For utility of stacked fields, if you choose to go that way at all, simply make all the fields the same size and make the topmost one on the stack a button that launches a script. (remove the stacked fields from the tab order)
The launched script looks at whatever conditions you want, then ends in a "GoToField" step.
Now when a user clicks to put the cursor in the field...your script decides which of the fields to go to in the stack.
If doing this, you'llk also want the entry script or an OnModify script to clear values from the other fields.
Or you could use a tab control with one tab for entering imperial units and another tab for metric units.
Thanks for all your quick replies!
Jim, could you expand (or point me in the direction of a thread that explains) on what functions you would set-up to analyze the field correctly for the metric/imperial calculations? I'm not sure how to accomplish this. I'd like to learn how to do this, but I'm not sure it would work for this database, as I'm designing it for users who will be working very quickly, and I had split the FT and IN fields to ensure the calculation reads correctly if they forget to use the correct symbol (entering ' instead of " would render a false calculation, no?).
Ninja, for the stacked fields solution, I understand how this could control which field I'm entering data into, but how would it control which field is visible? Would I have to make all of the fields transparent? Say I enter data into the FT and IN fields, then switch modes to Metric. Ideally I'd like that spot on the layout to show a field with the metric conversion of the FT/IN I already entered, and then still have that field editable....and then behind the scenes, if I swtiched back to Imperial Mode, the FT and IN would update when I change the data in the Meters field.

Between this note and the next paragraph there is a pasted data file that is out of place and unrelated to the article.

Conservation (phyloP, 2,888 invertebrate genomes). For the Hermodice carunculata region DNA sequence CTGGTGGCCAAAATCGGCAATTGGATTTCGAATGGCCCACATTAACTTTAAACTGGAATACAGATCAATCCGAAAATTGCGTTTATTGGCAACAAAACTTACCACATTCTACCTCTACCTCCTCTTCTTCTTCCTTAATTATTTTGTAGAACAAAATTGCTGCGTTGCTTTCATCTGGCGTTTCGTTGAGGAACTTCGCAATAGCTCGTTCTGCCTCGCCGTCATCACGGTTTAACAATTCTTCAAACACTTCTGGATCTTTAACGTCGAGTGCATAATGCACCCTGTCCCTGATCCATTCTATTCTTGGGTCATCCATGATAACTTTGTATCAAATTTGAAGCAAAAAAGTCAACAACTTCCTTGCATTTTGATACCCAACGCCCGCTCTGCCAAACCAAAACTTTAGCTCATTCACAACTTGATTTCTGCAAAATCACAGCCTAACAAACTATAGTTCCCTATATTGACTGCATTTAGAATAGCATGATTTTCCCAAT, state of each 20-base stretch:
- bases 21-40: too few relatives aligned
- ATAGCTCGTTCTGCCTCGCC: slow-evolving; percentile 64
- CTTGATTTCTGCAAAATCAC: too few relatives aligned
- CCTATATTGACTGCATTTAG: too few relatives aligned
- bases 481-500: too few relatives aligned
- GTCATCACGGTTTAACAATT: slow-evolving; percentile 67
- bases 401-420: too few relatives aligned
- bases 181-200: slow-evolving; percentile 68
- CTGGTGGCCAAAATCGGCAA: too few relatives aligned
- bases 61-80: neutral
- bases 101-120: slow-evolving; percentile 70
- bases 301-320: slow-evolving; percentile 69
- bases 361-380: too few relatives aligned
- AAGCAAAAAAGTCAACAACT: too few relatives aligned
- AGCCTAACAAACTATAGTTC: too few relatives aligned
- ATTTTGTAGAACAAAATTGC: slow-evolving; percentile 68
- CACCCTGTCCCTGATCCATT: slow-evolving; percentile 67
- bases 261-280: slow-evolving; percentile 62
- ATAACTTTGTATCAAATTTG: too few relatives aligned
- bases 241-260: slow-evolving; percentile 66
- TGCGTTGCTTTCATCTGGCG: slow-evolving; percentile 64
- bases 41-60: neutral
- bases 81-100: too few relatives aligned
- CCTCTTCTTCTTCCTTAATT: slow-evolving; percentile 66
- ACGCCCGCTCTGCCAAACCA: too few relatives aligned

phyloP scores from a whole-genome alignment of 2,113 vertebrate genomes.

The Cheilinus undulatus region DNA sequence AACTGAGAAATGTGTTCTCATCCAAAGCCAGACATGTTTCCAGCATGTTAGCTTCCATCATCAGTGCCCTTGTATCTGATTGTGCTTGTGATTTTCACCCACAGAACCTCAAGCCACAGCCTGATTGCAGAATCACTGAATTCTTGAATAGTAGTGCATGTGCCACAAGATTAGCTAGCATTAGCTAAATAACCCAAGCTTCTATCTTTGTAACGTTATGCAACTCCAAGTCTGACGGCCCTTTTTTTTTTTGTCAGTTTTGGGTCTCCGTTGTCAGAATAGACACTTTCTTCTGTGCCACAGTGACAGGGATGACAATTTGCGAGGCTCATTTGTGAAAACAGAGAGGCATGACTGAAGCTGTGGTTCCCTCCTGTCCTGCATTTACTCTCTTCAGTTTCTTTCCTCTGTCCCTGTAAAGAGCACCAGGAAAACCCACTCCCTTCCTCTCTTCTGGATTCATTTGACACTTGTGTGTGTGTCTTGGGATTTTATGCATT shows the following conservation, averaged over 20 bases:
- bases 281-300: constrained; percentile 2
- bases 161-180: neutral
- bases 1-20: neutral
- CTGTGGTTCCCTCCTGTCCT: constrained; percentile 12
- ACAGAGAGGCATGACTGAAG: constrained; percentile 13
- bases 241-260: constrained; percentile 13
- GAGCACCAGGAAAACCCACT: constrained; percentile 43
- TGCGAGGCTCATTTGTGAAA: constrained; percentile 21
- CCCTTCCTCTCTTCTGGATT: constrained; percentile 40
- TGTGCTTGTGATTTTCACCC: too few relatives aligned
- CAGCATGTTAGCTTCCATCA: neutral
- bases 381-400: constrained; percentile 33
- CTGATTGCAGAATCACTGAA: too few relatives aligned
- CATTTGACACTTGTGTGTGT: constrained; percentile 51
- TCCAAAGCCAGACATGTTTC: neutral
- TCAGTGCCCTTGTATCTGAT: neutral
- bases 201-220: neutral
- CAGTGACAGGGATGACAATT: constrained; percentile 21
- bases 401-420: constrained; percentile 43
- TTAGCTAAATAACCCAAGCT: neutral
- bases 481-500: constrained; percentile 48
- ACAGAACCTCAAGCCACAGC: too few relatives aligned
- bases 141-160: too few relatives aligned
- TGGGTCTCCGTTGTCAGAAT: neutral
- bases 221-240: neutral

So far I haven't been able to figure out how to set up 2 way calculations. example: edit Imperial field....Metric field calcs the conversion, then edit the metric field, and the imperial field updates.
Aah, so I also just tried PhilModJunk's solution....unfortunetely I can't use tab controls for this switch because the fields exist in a portal. The tab works on the first portal record, but does not show up on the others. Any ideas?
From your post, it looks like you want both fields on the layout (metric, imperial). That's actually easier...
have an OnObjectSave trigger launch a script for each field...when Imperial is saved, calculate the metric and SetField the metric.
When metric is saved, calculate and Setfield the Imperial.
No stacking necessary.
Sorry for slow response to a single field "interpretor" like FMP does on all calculations. I will point you in a direction to experiment, since you have a lot of restrictions you want in your DB behavior. The area of Power in FMP that is beneficial is TEXT FUNCTIONS. As a beginner, I would suggest a script, although many programmers love the "one liner" calculation. Scripting is easier to break down components of parsing and is easily extensible for future.